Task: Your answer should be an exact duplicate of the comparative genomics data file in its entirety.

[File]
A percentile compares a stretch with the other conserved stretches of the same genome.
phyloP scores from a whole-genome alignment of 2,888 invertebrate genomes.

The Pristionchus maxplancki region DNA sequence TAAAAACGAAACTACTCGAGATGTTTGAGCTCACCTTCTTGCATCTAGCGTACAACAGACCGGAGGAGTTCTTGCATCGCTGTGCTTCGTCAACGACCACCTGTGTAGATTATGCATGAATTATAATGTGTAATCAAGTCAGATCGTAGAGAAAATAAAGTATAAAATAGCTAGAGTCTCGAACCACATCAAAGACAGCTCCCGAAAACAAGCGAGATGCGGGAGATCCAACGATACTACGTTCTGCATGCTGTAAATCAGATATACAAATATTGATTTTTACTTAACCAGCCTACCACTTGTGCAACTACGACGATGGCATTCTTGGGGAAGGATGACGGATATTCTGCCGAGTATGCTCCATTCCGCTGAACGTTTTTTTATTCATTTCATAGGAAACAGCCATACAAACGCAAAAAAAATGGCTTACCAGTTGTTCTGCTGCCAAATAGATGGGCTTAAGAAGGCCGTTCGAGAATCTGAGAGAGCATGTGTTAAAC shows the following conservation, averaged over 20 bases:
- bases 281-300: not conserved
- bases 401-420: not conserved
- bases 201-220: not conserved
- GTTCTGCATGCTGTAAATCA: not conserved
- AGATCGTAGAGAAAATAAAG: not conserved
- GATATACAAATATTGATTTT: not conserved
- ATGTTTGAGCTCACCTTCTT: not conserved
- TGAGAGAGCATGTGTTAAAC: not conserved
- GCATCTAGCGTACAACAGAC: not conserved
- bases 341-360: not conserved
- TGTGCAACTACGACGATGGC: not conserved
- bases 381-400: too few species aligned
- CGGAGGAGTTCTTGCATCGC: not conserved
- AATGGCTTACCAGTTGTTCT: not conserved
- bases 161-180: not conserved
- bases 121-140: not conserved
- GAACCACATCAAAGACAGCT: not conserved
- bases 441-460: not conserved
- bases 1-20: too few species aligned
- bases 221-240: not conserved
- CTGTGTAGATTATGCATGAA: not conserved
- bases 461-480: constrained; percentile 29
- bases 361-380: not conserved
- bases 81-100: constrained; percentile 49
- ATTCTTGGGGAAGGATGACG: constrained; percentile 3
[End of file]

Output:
A percentile compares a stretch with the other conserved stretches of the same genome.
phyloP scores from a whole-genome alignment of 2,888 invertebrate genomes.

The Pristionchus maxplancki region DNA sequence TAAAAACGAAACTACTCGAGATGTTTGAGCTCACCTTCTTGCATCTAGCGTACAACAGACCGGAGGAGTTCTTGCATCGCTGTGCTTCGTCAACGACCACCTGTGTAGATTATGCATGAATTATAATGTGTAATCAAGTCAGATCGTAGAGAAAATAAAGTATAAAATAGCTAGAGTCTCGAACCACATCAAAGACAGCTCCCGAAAACAAGCGAGATGCGGGAGATCCAACGATACTACGTTCTGCATGCTGTAAATCAGATATACAAATATTGATTTTTACTTAACCAGCCTACCACTTGTGCAACTACGACGATGGCATTCTTGGGGAAGGATGACGGATATTCTGCCGAGTATGCTCCATTCCGCTGAACGTTTTTTTATTCATTTCATAGGAAACAGCCATACAAACGCAAAAAAAATGGCTTACCAGTTGTTCTGCTGCCAAATAGATGGGCTTAAGAAGGCCGTTCGAGAATCTGAGAGAGCATGTGTTAAAC shows the following conservation, averaged over 20 bases:
- bases 281-300: not conserved
- bases 401-420: not conserved
- bases 201-220: not conserved
- GTTCTGCATGCTGTAAATCA: not conserved
- AGATCGTAGAGAAAATAAAG: not conserved
- GATATACAAATATTGATTTT: not conserved
- ATGTTTGAGCTCACCTTCTT: not conserved
- TGAGAGAGCATGTGTTAAAC: not conserved
- GCATCTAGCGTACAACAGAC: not conserved
- bases 341-360: not conserved
- TGTGCAACTACGACGATGGC: not conserved
- bases 381-400: too few species aligned
- CGGAGGAGTTCTTGCATCGC: not conserved
- AATGGCTTACCAGTTGTTCT: not conserved
- bases 161-180: not conserved
- bases 121-140: not conserved
- GAACCACATCAAAGACAGCT: not conserved
- bases 441-460: not conserved
- bases 1-20: too few species aligned
- bases 221-240: not conserved
- CTGTGTAGATTATGCATGAA: not conserved
- bases 461-480: constrained; percentile 29
- bases 361-380: not conserved
- bases 81-100: constrained; percentile 49
- ATTCTTGGGGAAGGATGACG: constrained; percentile 3